The average risk of death predicted by SAPS II in this study was 25,49%, which is equivalent to 40 points. The average SAPS II score obtained in this study, when compared to scores reported by Brazilian and international studies, is sometimes similar(8,15), sometimes lower(5,16), and sometimes higher(6,17,19-20). Two investigations addressing large samples stand out among those using SAPS II: one study addressing 16,646 patients admitted into 17 English ICUs reported an average of 34 points(19). Another study addressing a group of 14,400 patients admitted into ICUs, in addition to 780 readmitted into these units, reported the following SAPS II scores: 25 and 28, respectively(20). Therefore, the average risk of 25,49% observed in the admission of this study's participants into the ICU, and equivalent to 40 points on SAPS II, was higher than the results reported by the two studies conducted with large samples.
The average risk of death after admission into an ICU according to LODS was 21,43%. It is equivalent to the score of 5 in this instrument, higher than that observed in studies conducted in French(9), English(20), and Austrian ICUs(16).
The average LODS score obtained in this study was equivalent only to the score observed in a study conducted with 312 patients hospitalized in an ICU for more than 72 hours(15). In general, the results obtained from LODS in this study indicated a greater risk of death compared to that observed in studies conducted in other studies.
International studies use SAPS II and LODS as a measure to predict risk of death among ICU inpatients and analyze the mortality rate observed in their samples(8-9,15-17,19,21). In this study, the mortality rate (20,0%) observed in the ICUs was compatible with the average risk of death in the sample when SAPS II (25,50%) and LODS (21,40%) were used.
The following areas under the ROC curve were observed when the discriminatory ability of SAPS II and LODS to predict mortality in ICUs was analyzed: 0,71 (CI 95%: 0,66-0,76) and 0,69 (CI 95%: 0,63-0,74), respectively. These values indicate the instruments have moderate discriminatory ability to identify the percentages of those who die and those who survive. Additionally, similarity of areas under the ROC curve indicated by the p value suggests that the instruments present equivalent performance in the prediction of mortality.
As observed in this study, other investigations analyzing these indexes also verified their moderate discriminatory ability to predict mortality: the AUC obtained by LODS was 0,60 to 0,72 (9,15,21-22) and SAPS II was 0,72 to 0,75 (15,17, 21-22).
On the other hand, studies reporting AUC values above 0,80, which indicate excellent discriminatory performance, were also observed in the scientific literature in relation to SAPS II and LODS. For SAPS II, such values were found in two studies analyzing the discriminatory power of this index in the face of mortality in general ICUs(8,18), and in a study addressing neurological patients(19). In relation to LODS, excellent performance was reported in a prospective study conducted with 2,893 patients admitted into clinical, surgical, and mixed ICUs (16).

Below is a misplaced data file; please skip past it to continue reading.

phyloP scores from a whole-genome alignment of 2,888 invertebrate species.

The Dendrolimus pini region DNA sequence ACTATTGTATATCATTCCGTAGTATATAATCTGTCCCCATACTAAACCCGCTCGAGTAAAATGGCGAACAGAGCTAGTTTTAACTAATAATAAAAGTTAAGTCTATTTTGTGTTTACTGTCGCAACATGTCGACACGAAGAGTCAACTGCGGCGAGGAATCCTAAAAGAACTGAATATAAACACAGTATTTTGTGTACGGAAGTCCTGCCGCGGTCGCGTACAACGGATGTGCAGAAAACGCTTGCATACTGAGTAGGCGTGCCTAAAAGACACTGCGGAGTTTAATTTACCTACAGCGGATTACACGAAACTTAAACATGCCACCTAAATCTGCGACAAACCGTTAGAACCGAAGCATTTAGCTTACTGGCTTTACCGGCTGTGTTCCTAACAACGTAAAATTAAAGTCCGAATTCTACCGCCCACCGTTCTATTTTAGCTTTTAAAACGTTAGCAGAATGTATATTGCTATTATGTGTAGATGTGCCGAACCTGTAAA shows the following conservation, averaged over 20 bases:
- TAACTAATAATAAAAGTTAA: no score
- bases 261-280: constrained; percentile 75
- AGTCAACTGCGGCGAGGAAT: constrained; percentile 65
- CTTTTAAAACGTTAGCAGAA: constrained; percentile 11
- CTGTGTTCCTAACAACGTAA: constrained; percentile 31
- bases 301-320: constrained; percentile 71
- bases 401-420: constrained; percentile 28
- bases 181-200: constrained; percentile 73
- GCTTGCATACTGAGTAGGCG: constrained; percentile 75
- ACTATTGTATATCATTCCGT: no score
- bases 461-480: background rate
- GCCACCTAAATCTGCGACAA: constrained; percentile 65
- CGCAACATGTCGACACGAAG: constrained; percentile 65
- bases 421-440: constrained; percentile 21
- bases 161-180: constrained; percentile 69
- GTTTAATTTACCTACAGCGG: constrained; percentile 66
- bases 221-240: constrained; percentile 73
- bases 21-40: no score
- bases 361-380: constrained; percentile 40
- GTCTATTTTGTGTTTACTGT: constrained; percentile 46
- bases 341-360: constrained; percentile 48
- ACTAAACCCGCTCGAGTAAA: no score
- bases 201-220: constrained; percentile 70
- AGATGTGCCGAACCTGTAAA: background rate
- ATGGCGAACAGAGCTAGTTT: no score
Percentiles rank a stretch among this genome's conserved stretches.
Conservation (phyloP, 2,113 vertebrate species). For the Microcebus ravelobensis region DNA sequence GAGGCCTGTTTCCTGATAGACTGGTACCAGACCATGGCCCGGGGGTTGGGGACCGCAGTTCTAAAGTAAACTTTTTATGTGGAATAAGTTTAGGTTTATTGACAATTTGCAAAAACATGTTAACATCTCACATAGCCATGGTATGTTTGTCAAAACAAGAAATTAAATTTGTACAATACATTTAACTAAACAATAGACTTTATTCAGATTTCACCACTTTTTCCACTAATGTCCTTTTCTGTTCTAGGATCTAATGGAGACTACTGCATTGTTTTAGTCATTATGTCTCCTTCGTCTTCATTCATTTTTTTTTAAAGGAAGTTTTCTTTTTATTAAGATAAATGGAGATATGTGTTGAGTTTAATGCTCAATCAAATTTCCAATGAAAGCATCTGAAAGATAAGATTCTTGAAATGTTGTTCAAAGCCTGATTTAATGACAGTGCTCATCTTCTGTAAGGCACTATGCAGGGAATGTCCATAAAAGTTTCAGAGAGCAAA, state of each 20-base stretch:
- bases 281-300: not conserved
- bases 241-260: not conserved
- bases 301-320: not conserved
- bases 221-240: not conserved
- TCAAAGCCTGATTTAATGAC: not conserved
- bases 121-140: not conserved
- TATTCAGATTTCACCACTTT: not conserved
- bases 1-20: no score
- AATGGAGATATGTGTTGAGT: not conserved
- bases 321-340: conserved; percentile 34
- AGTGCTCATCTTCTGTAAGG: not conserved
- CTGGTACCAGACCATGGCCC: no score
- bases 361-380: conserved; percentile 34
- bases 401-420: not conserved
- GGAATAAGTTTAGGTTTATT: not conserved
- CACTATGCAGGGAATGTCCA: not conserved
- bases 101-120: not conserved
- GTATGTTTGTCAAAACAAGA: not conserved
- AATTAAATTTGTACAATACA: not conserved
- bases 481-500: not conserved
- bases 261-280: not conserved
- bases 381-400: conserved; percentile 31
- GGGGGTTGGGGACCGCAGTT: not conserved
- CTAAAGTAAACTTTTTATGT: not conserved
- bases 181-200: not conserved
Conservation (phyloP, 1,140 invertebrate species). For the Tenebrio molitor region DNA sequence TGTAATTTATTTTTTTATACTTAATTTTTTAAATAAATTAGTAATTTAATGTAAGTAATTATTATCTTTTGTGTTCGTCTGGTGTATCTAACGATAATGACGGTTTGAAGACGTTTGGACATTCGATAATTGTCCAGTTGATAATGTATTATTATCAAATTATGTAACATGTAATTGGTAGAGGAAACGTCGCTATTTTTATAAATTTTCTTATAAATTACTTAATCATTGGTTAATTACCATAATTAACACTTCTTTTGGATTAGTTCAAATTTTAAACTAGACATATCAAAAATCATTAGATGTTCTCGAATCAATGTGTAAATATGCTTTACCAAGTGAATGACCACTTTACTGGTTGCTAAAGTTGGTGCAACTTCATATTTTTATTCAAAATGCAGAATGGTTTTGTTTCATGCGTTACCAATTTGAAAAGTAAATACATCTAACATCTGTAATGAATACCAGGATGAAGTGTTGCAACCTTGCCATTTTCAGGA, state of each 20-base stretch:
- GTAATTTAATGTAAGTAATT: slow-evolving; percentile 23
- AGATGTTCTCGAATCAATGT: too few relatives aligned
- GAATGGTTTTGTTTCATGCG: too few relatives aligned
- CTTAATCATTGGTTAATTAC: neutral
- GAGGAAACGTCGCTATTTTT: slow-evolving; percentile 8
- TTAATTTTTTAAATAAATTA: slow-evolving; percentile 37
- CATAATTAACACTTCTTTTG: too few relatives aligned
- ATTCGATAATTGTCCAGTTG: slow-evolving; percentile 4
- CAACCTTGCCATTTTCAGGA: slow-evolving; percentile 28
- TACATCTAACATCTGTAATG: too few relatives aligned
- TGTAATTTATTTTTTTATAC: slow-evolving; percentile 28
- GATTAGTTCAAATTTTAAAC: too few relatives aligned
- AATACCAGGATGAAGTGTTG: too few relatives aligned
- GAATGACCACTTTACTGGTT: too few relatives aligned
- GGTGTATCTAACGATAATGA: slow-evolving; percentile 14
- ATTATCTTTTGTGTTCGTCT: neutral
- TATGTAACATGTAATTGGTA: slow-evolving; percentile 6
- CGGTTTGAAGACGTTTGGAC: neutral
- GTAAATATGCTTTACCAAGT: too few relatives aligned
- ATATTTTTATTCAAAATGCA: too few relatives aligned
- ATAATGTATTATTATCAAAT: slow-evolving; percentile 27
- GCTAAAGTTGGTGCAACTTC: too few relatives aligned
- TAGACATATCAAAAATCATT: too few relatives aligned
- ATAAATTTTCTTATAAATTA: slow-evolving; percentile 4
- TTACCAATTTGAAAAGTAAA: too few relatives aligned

Only one study was found in the literature addressing SAPS II and LODS that compared the AUC of the two indexes. The study identified an excellent discriminatory ability for both SAPS and LODS in predicting mortality (AUC > 0,80) in trauma victims, with no significant difference between the AUC observed(13).
Even though there are few studies comparing SAPS II and LODS through statistical methods, the results presented so far show that these instruments have similar performance in estimating the risk of mortality and, therefore, there is no indication one should be preferred over another.
Nonetheless, when different studies were compared, an indication of different performance (moderate or excellent) was observed in relation to the isolated discriminatory capacity of SAPS II and LODS, and such a difference may be related to the characteristics of the studied patients and ICUs. Therefore, it would be interesting to continue studying these indexes, detailing the characteristics of patients and ICUs and also compare them in terms of their different performances.
This study's results enabled us to conclude that SAPS II and LODS each present moderate discriminatory capacity in predicting mortality in general Intensive Care Units and both present equivalent performance in estimating the risk of death among patients admitted into these units.
The predictive values of SAPS II and LODS found in this study and in other studies are acceptable and refer to the possibility of nurses using them in clinical practice to differentiate groups of patients with different risks of death. Additionally, the results indicate that professionals can use either of the two indexes when the intention is to categorize the severity of the population of patients in the unit or to evaluate the quality of care delivery.